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Harold S. Bernard, Ph.D., is Clinical Associate Professor of Psychiatry and Chief of the Group Psychotherapy Program, Division of Ambulatory Services, New York University/Bellevue Medical Center. He is Book Review Editor of the International Journal of Group Psychotherapy and a member of the journal's Editorial Committee. Coeditor of the Handbook of Contemporary Group Psychotherapy and the author of numerous book chapters and journal articles, Dr. Bernard is a Fellow of the American Group Psychotherapy Association and was a member of its Board of Directors from 1991 to 1994. A past President (1991-1993) of the Eastern Group Psychotherapy Society, he maintains private practices in both New York City and Westport, Connecticut.


The editors are quite clear: 'Our intent is to focus on specific skills--on the nuts-and-bolts issues involved in running therapy groups. It is designed as a complementary volume to the standard group psychotherapy textbook.' (p.vii) The editors and six authors joining them are to be congratulated. Beginning group therapies, their supervisors, and the teachers of introductory group work courses will find this a useful volume.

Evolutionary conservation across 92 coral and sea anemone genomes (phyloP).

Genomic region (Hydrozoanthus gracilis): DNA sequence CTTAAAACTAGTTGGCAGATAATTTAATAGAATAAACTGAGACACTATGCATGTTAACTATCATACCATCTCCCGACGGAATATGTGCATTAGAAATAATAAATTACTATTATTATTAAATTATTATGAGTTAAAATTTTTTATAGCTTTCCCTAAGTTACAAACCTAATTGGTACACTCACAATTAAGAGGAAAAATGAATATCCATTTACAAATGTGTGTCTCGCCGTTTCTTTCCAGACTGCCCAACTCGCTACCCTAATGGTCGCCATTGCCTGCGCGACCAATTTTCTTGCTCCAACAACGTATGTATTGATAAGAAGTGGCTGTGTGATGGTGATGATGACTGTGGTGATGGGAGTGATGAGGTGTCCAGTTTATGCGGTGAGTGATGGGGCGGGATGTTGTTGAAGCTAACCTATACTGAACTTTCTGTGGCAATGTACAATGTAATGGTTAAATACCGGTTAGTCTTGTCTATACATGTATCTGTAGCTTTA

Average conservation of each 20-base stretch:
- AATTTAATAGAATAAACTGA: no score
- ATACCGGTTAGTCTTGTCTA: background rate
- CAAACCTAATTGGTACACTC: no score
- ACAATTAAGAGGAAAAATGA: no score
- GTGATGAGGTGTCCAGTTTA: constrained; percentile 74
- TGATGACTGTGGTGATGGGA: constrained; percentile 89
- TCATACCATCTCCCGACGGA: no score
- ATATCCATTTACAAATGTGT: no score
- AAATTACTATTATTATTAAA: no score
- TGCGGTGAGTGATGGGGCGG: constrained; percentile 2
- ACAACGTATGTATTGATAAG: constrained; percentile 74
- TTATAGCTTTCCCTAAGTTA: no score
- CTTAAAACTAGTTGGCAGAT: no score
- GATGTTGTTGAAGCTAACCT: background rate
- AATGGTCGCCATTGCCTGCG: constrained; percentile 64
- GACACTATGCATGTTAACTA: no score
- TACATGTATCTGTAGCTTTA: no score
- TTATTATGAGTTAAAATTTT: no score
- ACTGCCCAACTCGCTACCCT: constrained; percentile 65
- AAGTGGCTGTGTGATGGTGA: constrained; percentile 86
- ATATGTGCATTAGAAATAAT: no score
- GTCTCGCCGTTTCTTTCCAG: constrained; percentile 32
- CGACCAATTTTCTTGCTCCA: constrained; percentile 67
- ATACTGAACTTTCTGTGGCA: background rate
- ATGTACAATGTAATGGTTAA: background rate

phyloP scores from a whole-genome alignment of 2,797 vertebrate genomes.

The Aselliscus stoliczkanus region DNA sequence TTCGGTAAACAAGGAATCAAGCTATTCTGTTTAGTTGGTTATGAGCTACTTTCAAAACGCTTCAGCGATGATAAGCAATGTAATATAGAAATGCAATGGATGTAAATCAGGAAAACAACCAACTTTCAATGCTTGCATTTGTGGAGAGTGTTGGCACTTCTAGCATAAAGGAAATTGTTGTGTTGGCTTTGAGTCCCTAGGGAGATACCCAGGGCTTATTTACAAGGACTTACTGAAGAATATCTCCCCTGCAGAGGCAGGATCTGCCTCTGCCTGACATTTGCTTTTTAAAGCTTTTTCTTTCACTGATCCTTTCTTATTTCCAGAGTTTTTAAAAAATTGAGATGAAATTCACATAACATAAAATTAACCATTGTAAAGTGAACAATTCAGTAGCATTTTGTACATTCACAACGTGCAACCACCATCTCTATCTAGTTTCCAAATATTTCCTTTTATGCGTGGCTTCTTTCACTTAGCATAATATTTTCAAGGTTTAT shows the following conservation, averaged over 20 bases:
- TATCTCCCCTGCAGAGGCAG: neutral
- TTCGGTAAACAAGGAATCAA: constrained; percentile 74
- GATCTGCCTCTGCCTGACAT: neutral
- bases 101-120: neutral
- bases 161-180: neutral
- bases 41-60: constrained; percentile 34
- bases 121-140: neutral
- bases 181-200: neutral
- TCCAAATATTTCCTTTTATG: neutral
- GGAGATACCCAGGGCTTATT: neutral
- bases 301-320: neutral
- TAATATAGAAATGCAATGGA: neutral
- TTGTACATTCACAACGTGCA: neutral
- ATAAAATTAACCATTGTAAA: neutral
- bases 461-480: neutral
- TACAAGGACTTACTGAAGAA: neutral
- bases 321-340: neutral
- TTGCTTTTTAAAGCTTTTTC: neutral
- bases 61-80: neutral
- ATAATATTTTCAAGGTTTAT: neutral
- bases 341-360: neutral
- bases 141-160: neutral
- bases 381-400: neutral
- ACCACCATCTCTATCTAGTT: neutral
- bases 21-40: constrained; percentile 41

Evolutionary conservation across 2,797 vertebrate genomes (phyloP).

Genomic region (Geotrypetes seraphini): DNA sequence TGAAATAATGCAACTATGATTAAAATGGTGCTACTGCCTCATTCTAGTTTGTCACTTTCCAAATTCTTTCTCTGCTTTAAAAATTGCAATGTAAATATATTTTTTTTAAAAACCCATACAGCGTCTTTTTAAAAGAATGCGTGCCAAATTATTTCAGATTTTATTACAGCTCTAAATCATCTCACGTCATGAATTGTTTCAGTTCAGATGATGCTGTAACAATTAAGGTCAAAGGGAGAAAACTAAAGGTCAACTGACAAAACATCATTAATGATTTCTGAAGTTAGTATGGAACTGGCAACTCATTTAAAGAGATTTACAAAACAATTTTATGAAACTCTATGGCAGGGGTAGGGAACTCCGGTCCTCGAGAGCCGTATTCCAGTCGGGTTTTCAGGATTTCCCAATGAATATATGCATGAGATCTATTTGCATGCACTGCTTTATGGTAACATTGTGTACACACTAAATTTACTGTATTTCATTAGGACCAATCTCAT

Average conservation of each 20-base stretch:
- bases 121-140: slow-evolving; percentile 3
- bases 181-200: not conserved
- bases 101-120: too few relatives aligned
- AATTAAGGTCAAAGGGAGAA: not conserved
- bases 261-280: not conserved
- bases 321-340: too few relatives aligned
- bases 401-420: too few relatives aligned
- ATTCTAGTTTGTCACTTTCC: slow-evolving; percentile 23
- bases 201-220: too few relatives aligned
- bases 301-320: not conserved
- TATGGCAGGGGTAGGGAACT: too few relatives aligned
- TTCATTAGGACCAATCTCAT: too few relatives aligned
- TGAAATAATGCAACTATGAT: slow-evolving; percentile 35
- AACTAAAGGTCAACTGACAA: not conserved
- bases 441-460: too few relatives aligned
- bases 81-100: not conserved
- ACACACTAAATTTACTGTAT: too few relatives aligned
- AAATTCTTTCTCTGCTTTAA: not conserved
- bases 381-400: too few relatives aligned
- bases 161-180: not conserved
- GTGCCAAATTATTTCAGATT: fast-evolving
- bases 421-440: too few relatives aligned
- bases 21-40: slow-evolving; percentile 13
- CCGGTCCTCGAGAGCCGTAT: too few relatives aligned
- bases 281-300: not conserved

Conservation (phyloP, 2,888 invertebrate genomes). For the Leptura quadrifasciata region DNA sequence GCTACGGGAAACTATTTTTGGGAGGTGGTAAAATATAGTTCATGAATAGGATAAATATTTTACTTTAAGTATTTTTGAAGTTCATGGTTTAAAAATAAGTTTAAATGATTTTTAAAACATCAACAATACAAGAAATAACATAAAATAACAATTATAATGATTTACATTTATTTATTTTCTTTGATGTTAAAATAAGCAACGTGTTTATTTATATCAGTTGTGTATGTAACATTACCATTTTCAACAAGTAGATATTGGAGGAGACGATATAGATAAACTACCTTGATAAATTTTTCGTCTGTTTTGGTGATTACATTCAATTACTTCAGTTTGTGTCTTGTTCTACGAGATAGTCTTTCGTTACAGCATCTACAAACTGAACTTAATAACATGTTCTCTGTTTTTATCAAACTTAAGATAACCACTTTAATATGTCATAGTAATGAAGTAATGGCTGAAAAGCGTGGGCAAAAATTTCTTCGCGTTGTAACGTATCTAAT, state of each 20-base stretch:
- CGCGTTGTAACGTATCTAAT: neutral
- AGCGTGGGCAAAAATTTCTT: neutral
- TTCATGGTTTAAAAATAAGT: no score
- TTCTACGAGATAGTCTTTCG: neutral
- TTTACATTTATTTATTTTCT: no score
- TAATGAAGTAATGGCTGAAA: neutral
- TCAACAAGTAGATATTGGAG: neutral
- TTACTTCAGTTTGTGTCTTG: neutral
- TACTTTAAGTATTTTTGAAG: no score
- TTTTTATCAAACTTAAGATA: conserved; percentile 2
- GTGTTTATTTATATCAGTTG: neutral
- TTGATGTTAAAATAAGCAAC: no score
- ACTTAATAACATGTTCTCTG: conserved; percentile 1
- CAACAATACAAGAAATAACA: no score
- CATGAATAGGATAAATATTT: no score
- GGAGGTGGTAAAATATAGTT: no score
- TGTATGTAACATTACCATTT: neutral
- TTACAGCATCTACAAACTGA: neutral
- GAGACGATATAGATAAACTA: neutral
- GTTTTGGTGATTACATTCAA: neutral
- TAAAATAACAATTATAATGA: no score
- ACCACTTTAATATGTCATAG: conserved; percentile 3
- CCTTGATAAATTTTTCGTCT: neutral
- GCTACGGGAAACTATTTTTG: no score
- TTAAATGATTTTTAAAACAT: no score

Clinicians undertaking the tasks of forming and sustaining psychotherapy groups seldom have the luxury of being exposed to multiple groups. Many practical problems arise as they embark upon this enterprise. The editors of this book have addressed the everyday problems facing the group therapist. How do you select for groups? What are the practical limitations of selection procedures? Are there distinguishing features between exploratory and supportive group treatment. What should be the therapist's focus? What are danger signs to an individual or to the group? These and many more questions are examined in a clear fashion, with each chapter filled with practical ideas and suggestions highlighting issues pertinent to every group encounter. The numerous examples are addressed in a flexible manner, incorporating group-as-a-whole, interpersonal, and intrapsychic perspectives. The authors practical approach is not without theory, but the emphasis in this pragmatic volume is addressing the everyday problems that perplex beginning and seasoned group therapists alike.